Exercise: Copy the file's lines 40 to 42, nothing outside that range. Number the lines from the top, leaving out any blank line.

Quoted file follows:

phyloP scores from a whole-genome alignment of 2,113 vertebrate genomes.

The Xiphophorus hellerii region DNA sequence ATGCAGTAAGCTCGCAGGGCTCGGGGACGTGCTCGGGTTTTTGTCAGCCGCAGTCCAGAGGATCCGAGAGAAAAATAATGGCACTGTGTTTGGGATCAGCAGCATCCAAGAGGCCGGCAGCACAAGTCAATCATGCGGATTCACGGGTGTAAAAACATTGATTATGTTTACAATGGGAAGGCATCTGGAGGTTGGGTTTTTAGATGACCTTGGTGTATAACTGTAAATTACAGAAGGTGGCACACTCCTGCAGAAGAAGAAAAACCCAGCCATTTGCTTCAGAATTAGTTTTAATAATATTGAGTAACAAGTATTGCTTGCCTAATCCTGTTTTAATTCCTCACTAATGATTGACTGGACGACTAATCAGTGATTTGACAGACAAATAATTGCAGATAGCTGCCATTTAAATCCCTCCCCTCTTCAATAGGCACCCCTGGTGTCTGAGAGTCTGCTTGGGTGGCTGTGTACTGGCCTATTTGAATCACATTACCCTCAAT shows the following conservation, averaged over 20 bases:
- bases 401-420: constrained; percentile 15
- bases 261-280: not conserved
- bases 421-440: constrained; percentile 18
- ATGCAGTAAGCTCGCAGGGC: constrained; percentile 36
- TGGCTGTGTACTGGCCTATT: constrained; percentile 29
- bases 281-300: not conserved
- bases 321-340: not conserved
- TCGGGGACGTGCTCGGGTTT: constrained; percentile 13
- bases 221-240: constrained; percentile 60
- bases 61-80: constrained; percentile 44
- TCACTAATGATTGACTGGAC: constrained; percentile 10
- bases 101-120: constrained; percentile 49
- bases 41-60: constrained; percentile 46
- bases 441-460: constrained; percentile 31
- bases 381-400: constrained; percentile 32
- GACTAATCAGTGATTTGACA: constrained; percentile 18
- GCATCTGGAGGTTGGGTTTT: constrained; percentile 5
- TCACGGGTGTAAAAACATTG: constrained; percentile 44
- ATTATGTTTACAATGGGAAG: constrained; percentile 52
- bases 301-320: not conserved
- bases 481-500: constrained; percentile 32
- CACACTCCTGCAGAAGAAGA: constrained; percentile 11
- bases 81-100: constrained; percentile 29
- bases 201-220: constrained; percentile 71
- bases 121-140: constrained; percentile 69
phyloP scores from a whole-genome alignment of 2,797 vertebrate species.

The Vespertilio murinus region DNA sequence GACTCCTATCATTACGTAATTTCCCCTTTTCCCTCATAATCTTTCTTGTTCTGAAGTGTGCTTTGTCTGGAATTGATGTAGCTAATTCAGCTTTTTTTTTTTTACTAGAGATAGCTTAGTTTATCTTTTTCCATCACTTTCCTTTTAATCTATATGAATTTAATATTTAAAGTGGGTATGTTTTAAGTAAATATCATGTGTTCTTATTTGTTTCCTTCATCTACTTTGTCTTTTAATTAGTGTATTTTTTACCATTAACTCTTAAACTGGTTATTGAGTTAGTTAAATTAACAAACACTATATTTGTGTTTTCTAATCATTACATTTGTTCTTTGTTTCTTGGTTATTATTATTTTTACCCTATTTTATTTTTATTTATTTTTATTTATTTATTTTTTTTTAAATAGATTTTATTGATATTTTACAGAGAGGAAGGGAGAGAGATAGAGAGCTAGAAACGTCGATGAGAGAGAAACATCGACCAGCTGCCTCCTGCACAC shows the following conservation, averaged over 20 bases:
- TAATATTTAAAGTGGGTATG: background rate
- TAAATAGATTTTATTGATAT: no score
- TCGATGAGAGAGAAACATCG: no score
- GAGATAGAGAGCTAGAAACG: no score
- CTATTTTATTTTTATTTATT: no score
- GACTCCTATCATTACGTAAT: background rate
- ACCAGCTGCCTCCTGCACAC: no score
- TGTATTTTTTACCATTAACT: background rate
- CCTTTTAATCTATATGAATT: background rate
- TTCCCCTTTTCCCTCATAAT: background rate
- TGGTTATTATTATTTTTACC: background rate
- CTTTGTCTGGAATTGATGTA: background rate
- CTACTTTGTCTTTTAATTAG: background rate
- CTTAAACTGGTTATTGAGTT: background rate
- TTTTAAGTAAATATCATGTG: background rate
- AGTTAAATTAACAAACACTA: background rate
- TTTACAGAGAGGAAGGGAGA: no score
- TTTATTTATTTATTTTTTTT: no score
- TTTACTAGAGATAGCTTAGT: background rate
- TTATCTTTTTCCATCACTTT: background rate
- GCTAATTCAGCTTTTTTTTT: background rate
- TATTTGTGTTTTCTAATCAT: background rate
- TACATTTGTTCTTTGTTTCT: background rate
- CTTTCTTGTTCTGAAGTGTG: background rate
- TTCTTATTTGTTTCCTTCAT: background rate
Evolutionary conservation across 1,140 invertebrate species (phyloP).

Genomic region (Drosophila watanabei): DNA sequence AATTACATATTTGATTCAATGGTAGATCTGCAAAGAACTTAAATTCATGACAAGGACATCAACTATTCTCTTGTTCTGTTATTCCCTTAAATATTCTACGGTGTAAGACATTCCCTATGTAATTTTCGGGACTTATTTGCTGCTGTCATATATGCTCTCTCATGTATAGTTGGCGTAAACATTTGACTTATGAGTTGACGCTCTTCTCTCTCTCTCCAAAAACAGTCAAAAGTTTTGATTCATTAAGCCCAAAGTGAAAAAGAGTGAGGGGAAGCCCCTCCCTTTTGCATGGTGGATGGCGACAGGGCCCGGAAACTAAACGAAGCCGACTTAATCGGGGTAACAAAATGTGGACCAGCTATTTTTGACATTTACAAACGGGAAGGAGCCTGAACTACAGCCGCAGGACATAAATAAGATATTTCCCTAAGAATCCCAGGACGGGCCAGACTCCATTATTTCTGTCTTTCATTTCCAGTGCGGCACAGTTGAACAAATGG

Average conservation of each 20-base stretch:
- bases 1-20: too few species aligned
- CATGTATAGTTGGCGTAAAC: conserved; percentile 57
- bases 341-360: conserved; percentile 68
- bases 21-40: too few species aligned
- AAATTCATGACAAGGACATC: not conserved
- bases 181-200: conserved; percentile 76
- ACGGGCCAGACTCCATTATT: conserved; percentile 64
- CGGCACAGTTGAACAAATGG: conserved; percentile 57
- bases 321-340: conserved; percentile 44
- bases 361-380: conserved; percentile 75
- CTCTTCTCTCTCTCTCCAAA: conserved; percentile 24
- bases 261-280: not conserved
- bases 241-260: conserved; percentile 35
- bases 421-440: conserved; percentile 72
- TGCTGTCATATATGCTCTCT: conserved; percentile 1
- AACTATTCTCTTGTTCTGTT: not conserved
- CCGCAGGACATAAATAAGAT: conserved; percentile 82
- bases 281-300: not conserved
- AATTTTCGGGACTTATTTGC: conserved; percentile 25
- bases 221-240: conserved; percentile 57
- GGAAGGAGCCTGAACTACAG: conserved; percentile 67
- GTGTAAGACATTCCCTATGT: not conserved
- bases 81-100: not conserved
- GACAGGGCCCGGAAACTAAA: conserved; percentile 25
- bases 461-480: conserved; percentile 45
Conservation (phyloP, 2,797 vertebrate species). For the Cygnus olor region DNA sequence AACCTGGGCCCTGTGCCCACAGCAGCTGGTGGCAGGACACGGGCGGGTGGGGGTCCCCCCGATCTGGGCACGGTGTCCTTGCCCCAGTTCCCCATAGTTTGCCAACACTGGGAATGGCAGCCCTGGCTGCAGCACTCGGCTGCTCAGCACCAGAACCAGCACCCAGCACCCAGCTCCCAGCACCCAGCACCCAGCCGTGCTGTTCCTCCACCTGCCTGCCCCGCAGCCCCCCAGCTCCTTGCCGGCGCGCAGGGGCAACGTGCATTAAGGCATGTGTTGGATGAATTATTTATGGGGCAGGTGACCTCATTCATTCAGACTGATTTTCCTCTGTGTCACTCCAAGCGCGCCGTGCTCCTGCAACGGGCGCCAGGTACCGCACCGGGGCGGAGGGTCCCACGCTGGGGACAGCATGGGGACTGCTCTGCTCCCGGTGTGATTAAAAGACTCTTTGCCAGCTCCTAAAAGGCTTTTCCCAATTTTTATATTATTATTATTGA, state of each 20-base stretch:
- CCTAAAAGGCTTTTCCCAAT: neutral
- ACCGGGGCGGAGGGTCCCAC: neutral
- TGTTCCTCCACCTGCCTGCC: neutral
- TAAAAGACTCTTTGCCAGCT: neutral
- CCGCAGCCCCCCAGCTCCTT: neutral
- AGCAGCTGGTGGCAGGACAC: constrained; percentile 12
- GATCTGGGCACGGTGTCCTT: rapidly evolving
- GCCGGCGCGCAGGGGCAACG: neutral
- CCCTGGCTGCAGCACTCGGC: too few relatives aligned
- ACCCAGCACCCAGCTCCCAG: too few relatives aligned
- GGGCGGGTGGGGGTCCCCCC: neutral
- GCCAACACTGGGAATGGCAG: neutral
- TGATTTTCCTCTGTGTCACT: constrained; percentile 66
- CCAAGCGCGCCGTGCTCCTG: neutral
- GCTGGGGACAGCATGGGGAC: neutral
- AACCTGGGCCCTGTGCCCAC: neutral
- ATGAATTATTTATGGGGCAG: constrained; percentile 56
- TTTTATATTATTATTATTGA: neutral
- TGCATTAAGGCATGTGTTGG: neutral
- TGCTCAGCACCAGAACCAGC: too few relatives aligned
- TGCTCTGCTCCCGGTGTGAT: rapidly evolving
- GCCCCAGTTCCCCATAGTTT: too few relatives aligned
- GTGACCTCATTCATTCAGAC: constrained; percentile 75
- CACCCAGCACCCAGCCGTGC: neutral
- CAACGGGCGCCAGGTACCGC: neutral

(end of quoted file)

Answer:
- TGGTTATTATTATTTTTACC: background rate
- CTTTGTCTGGAATTGATGTA: background rate
- CTACTTTGTCTTTTAATTAG: background rate